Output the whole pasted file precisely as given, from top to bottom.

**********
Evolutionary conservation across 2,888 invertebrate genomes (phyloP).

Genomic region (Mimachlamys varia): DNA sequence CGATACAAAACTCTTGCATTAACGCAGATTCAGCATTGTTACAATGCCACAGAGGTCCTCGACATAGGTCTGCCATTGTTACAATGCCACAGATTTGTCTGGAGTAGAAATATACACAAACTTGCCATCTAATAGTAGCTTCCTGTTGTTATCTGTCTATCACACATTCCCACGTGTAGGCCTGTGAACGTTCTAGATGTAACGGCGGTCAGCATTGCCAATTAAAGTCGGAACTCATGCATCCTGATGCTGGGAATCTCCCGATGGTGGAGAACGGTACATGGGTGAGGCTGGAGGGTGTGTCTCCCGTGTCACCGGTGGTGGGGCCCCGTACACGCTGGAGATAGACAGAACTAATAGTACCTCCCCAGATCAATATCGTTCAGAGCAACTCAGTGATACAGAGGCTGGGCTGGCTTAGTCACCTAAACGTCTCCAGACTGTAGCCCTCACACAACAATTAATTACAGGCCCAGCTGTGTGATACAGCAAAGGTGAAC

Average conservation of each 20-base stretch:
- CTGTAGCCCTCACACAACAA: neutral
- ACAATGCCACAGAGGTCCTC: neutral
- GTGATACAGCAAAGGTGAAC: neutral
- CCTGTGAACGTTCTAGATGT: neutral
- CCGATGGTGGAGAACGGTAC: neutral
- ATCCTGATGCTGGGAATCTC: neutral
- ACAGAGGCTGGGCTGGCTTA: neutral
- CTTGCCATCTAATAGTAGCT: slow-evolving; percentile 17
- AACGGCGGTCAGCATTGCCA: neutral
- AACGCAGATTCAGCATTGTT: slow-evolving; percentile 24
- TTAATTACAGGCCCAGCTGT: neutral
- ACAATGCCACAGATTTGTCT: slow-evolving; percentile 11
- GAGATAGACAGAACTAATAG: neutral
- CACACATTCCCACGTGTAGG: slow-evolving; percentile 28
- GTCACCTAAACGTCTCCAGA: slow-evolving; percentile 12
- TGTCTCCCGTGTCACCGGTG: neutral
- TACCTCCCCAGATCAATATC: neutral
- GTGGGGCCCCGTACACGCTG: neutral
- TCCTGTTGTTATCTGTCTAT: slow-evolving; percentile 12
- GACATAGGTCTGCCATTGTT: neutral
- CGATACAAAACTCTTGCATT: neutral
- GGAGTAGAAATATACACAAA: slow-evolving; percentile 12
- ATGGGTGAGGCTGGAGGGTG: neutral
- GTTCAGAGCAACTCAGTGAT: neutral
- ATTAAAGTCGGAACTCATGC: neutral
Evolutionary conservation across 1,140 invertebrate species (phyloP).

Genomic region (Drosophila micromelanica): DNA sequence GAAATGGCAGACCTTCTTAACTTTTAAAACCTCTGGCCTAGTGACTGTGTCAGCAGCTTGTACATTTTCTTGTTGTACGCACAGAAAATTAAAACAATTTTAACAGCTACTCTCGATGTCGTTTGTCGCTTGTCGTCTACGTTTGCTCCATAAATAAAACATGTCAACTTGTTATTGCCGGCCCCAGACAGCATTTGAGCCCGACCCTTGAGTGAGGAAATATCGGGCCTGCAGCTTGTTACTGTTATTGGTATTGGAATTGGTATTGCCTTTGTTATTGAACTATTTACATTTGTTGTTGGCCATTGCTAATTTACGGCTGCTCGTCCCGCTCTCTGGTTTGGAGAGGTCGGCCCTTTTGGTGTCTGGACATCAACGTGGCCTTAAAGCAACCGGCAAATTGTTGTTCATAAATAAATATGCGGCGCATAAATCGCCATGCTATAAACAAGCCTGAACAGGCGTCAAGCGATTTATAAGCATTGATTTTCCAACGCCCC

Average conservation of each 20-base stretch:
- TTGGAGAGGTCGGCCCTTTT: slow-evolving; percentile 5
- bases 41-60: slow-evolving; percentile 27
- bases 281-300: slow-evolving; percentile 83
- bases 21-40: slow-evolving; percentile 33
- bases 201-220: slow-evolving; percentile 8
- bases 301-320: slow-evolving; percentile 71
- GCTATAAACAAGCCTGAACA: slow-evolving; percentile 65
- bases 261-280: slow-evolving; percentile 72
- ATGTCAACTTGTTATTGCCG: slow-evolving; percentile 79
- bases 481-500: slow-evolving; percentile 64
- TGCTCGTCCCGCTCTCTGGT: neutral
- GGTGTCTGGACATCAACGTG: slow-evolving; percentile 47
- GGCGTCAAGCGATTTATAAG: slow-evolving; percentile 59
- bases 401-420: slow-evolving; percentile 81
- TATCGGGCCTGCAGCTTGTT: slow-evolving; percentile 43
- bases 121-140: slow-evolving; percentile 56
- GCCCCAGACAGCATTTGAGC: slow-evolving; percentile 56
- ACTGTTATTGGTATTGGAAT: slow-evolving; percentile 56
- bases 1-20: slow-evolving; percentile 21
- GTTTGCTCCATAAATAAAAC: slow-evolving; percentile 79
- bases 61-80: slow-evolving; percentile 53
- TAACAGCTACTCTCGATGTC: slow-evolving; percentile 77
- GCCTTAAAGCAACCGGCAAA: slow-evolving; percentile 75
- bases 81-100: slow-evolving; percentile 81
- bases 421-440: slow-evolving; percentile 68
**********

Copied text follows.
Evolutionary conservation across 2,888 invertebrate genomes (phyloP).

Genomic region (Mimachlamys varia): DNA sequence CGATACAAAACTCTTGCATTAACGCAGATTCAGCATTGTTACAATGCCACAGAGGTCCTCGACATAGGTCTGCCATTGTTACAATGCCACAGATTTGTCTGGAGTAGAAATATACACAAACTTGCCATCTAATAGTAGCTTCCTGTTGTTATCTGTCTATCACACATTCCCACGTGTAGGCCTGTGAACGTTCTAGATGTAACGGCGGTCAGCATTGCCAATTAAAGTCGGAACTCATGCATCCTGATGCTGGGAATCTCCCGATGGTGGAGAACGGTACATGGGTGAGGCTGGAGGGTGTGTCTCCCGTGTCACCGGTGGTGGGGCCCCGTACACGCTGGAGATAGACAGAACTAATAGTACCTCCCCAGATCAATATCGTTCAGAGCAACTCAGTGATACAGAGGCTGGGCTGGCTTAGTCACCTAAACGTCTCCAGACTGTAGCCCTCACACAACAATTAATTACAGGCCCAGCTGTGTGATACAGCAAAGGTGAAC

Average conservation of each 20-base stretch:
- CTGTAGCCCTCACACAACAA: neutral
- ACAATGCCACAGAGGTCCTC: neutral
- GTGATACAGCAAAGGTGAAC: neutral
- CCTGTGAACGTTCTAGATGT: neutral
- CCGATGGTGGAGAACGGTAC: neutral
- ATCCTGATGCTGGGAATCTC: neutral
- ACAGAGGCTGGGCTGGCTTA: neutral
- CTTGCCATCTAATAGTAGCT: slow-evolving; percentile 17
- AACGGCGGTCAGCATTGCCA: neutral
- AACGCAGATTCAGCATTGTT: slow-evolving; percentile 24
- TTAATTACAGGCCCAGCTGT: neutral
- ACAATGCCACAGATTTGTCT: slow-evolving; percentile 11
- GAGATAGACAGAACTAATAG: neutral
- CACACATTCCCACGTGTAGG: slow-evolving; percentile 28
- GTCACCTAAACGTCTCCAGA: slow-evolving; percentile 12
- TGTCTCCCGTGTCACCGGTG: neutral
- TACCTCCCCAGATCAATATC: neutral
- GTGGGGCCCCGTACACGCTG: neutral
- TCCTGTTGTTATCTGTCTAT: slow-evolving; percentile 12
- GACATAGGTCTGCCATTGTT: neutral
- CGATACAAAACTCTTGCATT: neutral
- GGAGTAGAAATATACACAAA: slow-evolving; percentile 12
- ATGGGTGAGGCTGGAGGGTG: neutral
- GTTCAGAGCAACTCAGTGAT: neutral
- ATTAAAGTCGGAACTCATGC: neutral
Evolutionary conservation across 1,140 invertebrate species (phyloP).

Genomic region (Drosophila micromelanica): DNA sequence GAAATGGCAGACCTTCTTAACTTTTAAAACCTCTGGCCTAGTGACTGTGTCAGCAGCTTGTACATTTTCTTGTTGTACGCACAGAAAATTAAAACAATTTTAACAGCTACTCTCGATGTCGTTTGTCGCTTGTCGTCTACGTTTGCTCCATAAATAAAACATGTCAACTTGTTATTGCCGGCCCCAGACAGCATTTGAGCCCGACCCTTGAGTGAGGAAATATCGGGCCTGCAGCTTGTTACTGTTATTGGTATTGGAATTGGTATTGCCTTTGTTATTGAACTATTTACATTTGTTGTTGGCCATTGCTAATTTACGGCTGCTCGTCCCGCTCTCTGGTTTGGAGAGGTCGGCCCTTTTGGTGTCTGGACATCAACGTGGCCTTAAAGCAACCGGCAAATTGTTGTTCATAAATAAATATGCGGCGCATAAATCGCCATGCTATAAACAAGCCTGAACAGGCGTCAAGCGATTTATAAGCATTGATTTTCCAACGCCCC

Average conservation of each 20-base stretch:
- TTGGAGAGGTCGGCCCTTTT: slow-evolving; percentile 5
- bases 41-60: slow-evolving; percentile 27
- bases 281-300: slow-evolving; percentile 83
- bases 21-40: slow-evolving; percentile 33
- bases 201-220: slow-evolving; percentile 8
- bases 301-320: slow-evolving; percentile 71
- GCTATAAACAAGCCTGAACA: slow-evolving; percentile 65
- bases 261-280: slow-evolving; percentile 72
- ATGTCAACTTGTTATTGCCG: slow-evolving; percentile 79
- bases 481-500: slow-evolving; percentile 64
- TGCTCGTCCCGCTCTCTGGT: neutral
- GGTGTCTGGACATCAACGTG: slow-evolving; percentile 47
- GGCGTCAAGCGATTTATAAG: slow-evolving; percentile 59
- bases 401-420: slow-evolving; percentile 81
- TATCGGGCCTGCAGCTTGTT: slow-evolving; percentile 43
- bases 121-140: slow-evolving; percentile 56
- GCCCCAGACAGCATTTGAGC: slow-evolving; percentile 56
- ACTGTTATTGGTATTGGAAT: slow-evolving; percentile 56
- bases 1-20: slow-evolving; percentile 21
- GTTTGCTCCATAAATAAAAC: slow-evolving; percentile 79
- bases 61-80: slow-evolving; percentile 53
- TAACAGCTACTCTCGATGTC: slow-evolving; percentile 77
- GCCTTAAAGCAACCGGCAAA: slow-evolving; percentile 75
- bases 81-100: slow-evolving; percentile 81
- bases 421-440: slow-evolving; percentile 68